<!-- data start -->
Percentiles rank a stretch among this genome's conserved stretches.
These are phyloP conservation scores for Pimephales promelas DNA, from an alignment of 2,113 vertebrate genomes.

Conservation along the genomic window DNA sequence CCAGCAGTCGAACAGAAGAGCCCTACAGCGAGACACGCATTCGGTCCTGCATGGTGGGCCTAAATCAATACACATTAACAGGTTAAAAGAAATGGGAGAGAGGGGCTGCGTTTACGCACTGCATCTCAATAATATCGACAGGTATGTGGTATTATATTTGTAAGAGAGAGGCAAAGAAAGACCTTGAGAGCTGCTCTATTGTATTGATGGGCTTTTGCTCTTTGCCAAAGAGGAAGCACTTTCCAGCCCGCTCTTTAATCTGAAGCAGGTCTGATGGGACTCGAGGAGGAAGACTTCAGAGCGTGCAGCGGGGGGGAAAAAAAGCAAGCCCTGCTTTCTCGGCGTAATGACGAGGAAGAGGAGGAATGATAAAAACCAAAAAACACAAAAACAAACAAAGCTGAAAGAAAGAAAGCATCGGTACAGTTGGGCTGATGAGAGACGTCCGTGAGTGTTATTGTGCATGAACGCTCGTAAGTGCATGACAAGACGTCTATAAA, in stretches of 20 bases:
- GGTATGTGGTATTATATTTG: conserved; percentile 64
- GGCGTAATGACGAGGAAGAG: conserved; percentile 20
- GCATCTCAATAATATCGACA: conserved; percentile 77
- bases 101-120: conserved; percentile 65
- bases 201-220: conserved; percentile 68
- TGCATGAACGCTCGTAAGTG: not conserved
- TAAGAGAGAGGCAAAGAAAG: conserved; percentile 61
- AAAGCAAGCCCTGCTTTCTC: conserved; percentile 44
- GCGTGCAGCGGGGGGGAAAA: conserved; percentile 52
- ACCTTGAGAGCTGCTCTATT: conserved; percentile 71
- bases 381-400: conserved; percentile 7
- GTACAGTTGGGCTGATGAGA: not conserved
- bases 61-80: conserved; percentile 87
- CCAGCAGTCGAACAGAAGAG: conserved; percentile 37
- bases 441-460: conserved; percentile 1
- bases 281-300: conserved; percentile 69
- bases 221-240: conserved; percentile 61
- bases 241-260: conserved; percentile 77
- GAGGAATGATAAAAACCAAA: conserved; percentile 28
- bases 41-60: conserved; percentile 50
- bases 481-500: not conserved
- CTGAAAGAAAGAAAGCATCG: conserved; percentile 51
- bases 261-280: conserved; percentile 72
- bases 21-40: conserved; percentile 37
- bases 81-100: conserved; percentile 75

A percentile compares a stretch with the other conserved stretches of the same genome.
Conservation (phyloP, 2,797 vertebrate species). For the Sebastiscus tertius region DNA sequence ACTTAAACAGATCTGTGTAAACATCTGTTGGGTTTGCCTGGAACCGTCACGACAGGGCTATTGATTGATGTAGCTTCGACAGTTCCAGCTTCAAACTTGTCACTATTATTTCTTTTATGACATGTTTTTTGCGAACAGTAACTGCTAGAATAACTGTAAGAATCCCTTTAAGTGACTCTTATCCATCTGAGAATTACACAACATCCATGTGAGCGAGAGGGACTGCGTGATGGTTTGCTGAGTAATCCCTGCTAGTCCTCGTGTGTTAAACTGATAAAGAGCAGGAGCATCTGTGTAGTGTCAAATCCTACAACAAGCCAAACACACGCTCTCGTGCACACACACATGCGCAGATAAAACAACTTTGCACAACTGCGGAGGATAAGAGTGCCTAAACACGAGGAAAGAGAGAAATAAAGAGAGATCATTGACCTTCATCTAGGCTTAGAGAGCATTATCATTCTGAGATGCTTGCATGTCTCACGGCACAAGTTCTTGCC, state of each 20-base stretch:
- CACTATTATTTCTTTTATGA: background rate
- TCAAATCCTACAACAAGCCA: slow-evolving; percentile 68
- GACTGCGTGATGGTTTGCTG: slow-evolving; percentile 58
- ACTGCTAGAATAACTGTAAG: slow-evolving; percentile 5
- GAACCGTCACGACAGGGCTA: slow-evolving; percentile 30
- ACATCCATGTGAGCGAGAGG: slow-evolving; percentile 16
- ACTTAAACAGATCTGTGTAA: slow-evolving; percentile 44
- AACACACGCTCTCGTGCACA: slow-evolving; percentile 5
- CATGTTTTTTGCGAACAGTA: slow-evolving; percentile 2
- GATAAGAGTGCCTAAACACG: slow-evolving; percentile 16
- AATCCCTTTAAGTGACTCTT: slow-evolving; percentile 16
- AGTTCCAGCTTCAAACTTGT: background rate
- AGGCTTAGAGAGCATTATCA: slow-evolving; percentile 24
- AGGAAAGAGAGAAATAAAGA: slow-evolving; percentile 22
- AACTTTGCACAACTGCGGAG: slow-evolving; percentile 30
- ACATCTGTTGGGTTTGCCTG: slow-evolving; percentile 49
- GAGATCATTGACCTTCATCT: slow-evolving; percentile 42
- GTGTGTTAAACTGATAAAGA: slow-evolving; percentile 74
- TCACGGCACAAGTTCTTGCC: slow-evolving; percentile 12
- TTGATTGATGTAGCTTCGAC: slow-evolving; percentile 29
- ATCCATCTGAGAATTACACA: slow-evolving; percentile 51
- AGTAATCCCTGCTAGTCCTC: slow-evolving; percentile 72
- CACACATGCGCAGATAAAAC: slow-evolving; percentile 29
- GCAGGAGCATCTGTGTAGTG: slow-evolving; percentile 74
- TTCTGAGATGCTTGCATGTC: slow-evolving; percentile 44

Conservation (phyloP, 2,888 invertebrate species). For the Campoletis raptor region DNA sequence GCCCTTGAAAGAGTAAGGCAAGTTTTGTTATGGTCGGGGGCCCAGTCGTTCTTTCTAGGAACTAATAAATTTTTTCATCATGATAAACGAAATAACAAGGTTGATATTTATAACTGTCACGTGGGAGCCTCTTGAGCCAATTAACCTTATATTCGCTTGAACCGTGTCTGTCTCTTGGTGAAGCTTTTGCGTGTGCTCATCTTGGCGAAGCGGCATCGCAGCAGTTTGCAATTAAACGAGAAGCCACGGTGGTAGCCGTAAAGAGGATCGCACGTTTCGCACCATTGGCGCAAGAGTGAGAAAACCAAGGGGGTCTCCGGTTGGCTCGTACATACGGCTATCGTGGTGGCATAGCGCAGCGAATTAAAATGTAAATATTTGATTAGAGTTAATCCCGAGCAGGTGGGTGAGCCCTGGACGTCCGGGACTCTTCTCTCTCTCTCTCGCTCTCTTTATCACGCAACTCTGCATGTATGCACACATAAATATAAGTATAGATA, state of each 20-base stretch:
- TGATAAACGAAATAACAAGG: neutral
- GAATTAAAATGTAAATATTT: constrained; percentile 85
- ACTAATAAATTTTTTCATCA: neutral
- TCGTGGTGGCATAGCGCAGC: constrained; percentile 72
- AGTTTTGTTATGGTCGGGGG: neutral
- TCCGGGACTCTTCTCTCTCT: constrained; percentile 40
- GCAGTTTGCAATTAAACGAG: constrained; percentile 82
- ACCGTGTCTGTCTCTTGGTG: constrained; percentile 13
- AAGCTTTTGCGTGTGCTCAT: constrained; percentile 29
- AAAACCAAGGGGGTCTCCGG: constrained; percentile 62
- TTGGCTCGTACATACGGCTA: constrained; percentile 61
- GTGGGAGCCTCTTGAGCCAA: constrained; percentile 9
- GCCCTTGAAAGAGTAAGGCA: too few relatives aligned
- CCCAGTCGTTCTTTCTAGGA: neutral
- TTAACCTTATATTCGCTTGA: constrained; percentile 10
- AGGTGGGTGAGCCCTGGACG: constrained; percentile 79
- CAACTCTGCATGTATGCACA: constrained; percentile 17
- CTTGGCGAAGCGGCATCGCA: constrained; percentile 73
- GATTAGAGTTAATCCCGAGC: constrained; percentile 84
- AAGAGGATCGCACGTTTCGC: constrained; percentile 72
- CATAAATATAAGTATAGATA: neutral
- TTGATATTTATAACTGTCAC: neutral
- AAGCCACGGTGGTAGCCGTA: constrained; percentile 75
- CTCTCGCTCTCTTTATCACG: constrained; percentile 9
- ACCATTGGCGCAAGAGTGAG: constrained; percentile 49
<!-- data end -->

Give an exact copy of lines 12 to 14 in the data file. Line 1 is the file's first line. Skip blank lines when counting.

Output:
- GCGTGCAGCGGGGGGGAAAA: conserved; percentile 52
- ACCTTGAGAGCTGCTCTATT: conserved; percentile 71
- bases 381-400: conserved; percentile 7